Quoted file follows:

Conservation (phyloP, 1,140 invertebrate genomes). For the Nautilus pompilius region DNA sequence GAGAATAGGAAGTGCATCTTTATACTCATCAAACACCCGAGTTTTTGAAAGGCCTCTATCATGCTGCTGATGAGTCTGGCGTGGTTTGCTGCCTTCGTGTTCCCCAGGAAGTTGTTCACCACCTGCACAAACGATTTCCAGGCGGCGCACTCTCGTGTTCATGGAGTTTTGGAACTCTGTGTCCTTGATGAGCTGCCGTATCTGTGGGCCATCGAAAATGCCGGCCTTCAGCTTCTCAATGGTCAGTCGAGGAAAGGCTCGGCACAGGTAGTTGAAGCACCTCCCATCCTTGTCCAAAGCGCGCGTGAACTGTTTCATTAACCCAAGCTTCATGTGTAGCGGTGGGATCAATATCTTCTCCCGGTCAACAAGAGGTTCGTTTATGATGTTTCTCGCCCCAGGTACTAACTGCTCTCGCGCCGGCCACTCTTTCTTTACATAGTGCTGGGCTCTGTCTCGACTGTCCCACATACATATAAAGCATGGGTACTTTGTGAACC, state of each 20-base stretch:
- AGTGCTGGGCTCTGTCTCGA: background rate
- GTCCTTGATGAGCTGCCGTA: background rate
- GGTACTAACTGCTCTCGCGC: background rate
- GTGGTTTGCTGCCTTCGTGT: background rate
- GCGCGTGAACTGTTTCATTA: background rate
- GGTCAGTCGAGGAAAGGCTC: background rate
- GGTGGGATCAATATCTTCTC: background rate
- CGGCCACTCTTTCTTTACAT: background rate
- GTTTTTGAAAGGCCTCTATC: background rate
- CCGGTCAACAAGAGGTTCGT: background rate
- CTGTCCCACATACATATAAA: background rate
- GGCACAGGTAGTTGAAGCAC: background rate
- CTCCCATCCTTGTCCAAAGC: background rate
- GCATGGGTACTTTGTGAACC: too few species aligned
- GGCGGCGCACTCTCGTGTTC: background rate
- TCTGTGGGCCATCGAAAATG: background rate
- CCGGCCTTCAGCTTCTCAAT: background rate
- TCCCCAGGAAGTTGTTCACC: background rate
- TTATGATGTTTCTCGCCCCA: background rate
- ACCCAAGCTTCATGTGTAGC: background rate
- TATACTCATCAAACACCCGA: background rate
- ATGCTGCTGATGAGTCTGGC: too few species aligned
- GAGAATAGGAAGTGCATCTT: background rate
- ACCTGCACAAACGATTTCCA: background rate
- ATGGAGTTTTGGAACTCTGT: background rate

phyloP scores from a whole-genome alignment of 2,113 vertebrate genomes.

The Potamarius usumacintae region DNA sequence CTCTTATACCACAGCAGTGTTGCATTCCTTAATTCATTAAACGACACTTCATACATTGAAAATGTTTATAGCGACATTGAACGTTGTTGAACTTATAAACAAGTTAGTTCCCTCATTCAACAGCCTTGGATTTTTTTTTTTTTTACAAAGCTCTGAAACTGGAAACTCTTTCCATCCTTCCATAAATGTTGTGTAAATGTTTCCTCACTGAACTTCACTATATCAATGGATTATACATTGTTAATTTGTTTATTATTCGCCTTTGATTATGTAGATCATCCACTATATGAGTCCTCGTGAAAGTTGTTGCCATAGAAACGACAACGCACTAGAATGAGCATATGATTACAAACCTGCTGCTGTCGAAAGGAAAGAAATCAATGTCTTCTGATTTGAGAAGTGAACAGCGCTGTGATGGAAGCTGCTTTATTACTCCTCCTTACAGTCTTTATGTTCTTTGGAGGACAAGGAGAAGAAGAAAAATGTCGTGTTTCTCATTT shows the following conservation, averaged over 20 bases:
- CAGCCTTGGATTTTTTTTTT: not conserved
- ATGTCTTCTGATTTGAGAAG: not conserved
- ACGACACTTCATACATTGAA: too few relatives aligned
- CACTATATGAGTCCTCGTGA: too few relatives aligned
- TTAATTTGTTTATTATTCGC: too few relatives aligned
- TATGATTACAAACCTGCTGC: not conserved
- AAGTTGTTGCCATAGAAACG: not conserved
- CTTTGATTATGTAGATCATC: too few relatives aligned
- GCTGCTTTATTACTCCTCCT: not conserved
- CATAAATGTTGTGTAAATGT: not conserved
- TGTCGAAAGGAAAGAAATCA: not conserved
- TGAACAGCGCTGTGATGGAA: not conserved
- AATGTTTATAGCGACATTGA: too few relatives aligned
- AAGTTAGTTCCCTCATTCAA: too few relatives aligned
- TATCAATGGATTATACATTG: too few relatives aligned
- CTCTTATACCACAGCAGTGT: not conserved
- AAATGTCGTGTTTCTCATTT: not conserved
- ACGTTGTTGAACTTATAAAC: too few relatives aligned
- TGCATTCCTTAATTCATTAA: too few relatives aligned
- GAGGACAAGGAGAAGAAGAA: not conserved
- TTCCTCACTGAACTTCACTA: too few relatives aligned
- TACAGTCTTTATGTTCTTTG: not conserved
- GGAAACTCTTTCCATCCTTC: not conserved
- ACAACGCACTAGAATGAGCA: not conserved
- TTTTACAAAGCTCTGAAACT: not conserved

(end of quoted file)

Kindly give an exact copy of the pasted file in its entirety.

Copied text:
Conservation (phyloP, 1,140 invertebrate genomes). For the Nautilus pompilius region DNA sequence GAGAATAGGAAGTGCATCTTTATACTCATCAAACACCCGAGTTTTTGAAAGGCCTCTATCATGCTGCTGATGAGTCTGGCGTGGTTTGCTGCCTTCGTGTTCCCCAGGAAGTTGTTCACCACCTGCACAAACGATTTCCAGGCGGCGCACTCTCGTGTTCATGGAGTTTTGGAACTCTGTGTCCTTGATGAGCTGCCGTATCTGTGGGCCATCGAAAATGCCGGCCTTCAGCTTCTCAATGGTCAGTCGAGGAAAGGCTCGGCACAGGTAGTTGAAGCACCTCCCATCCTTGTCCAAAGCGCGCGTGAACTGTTTCATTAACCCAAGCTTCATGTGTAGCGGTGGGATCAATATCTTCTCCCGGTCAACAAGAGGTTCGTTTATGATGTTTCTCGCCCCAGGTACTAACTGCTCTCGCGCCGGCCACTCTTTCTTTACATAGTGCTGGGCTCTGTCTCGACTGTCCCACATACATATAAAGCATGGGTACTTTGTGAACC, state of each 20-base stretch:
- AGTGCTGGGCTCTGTCTCGA: background rate
- GTCCTTGATGAGCTGCCGTA: background rate
- GGTACTAACTGCTCTCGCGC: background rate
- GTGGTTTGCTGCCTTCGTGT: background rate
- GCGCGTGAACTGTTTCATTA: background rate
- GGTCAGTCGAGGAAAGGCTC: background rate
- GGTGGGATCAATATCTTCTC: background rate
- CGGCCACTCTTTCTTTACAT: background rate
- GTTTTTGAAAGGCCTCTATC: background rate
- CCGGTCAACAAGAGGTTCGT: background rate
- CTGTCCCACATACATATAAA: background rate
- GGCACAGGTAGTTGAAGCAC: background rate
- CTCCCATCCTTGTCCAAAGC: background rate
- GCATGGGTACTTTGTGAACC: too few species aligned
- GGCGGCGCACTCTCGTGTTC: background rate
- TCTGTGGGCCATCGAAAATG: background rate
- CCGGCCTTCAGCTTCTCAAT: background rate
- TCCCCAGGAAGTTGTTCACC: background rate
- TTATGATGTTTCTCGCCCCA: background rate
- ACCCAAGCTTCATGTGTAGC: background rate
- TATACTCATCAAACACCCGA: background rate
- ATGCTGCTGATGAGTCTGGC: too few species aligned
- GAGAATAGGAAGTGCATCTT: background rate
- ACCTGCACAAACGATTTCCA: background rate
- ATGGAGTTTTGGAACTCTGT: background rate

phyloP scores from a whole-genome alignment of 2,113 vertebrate genomes.

The Potamarius usumacintae region DNA sequence CTCTTATACCACAGCAGTGTTGCATTCCTTAATTCATTAAACGACACTTCATACATTGAAAATGTTTATAGCGACATTGAACGTTGTTGAACTTATAAACAAGTTAGTTCCCTCATTCAACAGCCTTGGATTTTTTTTTTTTTTACAAAGCTCTGAAACTGGAAACTCTTTCCATCCTTCCATAAATGTTGTGTAAATGTTTCCTCACTGAACTTCACTATATCAATGGATTATACATTGTTAATTTGTTTATTATTCGCCTTTGATTATGTAGATCATCCACTATATGAGTCCTCGTGAAAGTTGTTGCCATAGAAACGACAACGCACTAGAATGAGCATATGATTACAAACCTGCTGCTGTCGAAAGGAAAGAAATCAATGTCTTCTGATTTGAGAAGTGAACAGCGCTGTGATGGAAGCTGCTTTATTACTCCTCCTTACAGTCTTTATGTTCTTTGGAGGACAAGGAGAAGAAGAAAAATGTCGTGTTTCTCATTT shows the following conservation, averaged over 20 bases:
- CAGCCTTGGATTTTTTTTTT: not conserved
- ATGTCTTCTGATTTGAGAAG: not conserved
- ACGACACTTCATACATTGAA: too few relatives aligned
- CACTATATGAGTCCTCGTGA: too few relatives aligned
- TTAATTTGTTTATTATTCGC: too few relatives aligned
- TATGATTACAAACCTGCTGC: not conserved
- AAGTTGTTGCCATAGAAACG: not conserved
- CTTTGATTATGTAGATCATC: too few relatives aligned
- GCTGCTTTATTACTCCTCCT: not conserved
- CATAAATGTTGTGTAAATGT: not conserved
- TGTCGAAAGGAAAGAAATCA: not conserved
- TGAACAGCGCTGTGATGGAA: not conserved
- AATGTTTATAGCGACATTGA: too few relatives aligned
- AAGTTAGTTCCCTCATTCAA: too few relatives aligned
- TATCAATGGATTATACATTG: too few relatives aligned
- CTCTTATACCACAGCAGTGT: not conserved
- AAATGTCGTGTTTCTCATTT: not conserved
- ACGTTGTTGAACTTATAAAC: too few relatives aligned
- TGCATTCCTTAATTCATTAA: too few relatives aligned
- GAGGACAAGGAGAAGAAGAA: not conserved
- TTCCTCACTGAACTTCACTA: too few relatives aligned
- TACAGTCTTTATGTTCTTTG: not conserved
- GGAAACTCTTTCCATCCTTC: not conserved
- ACAACGCACTAGAATGAGCA: not conserved
- TTTTACAAAGCTCTGAAACT: not conserved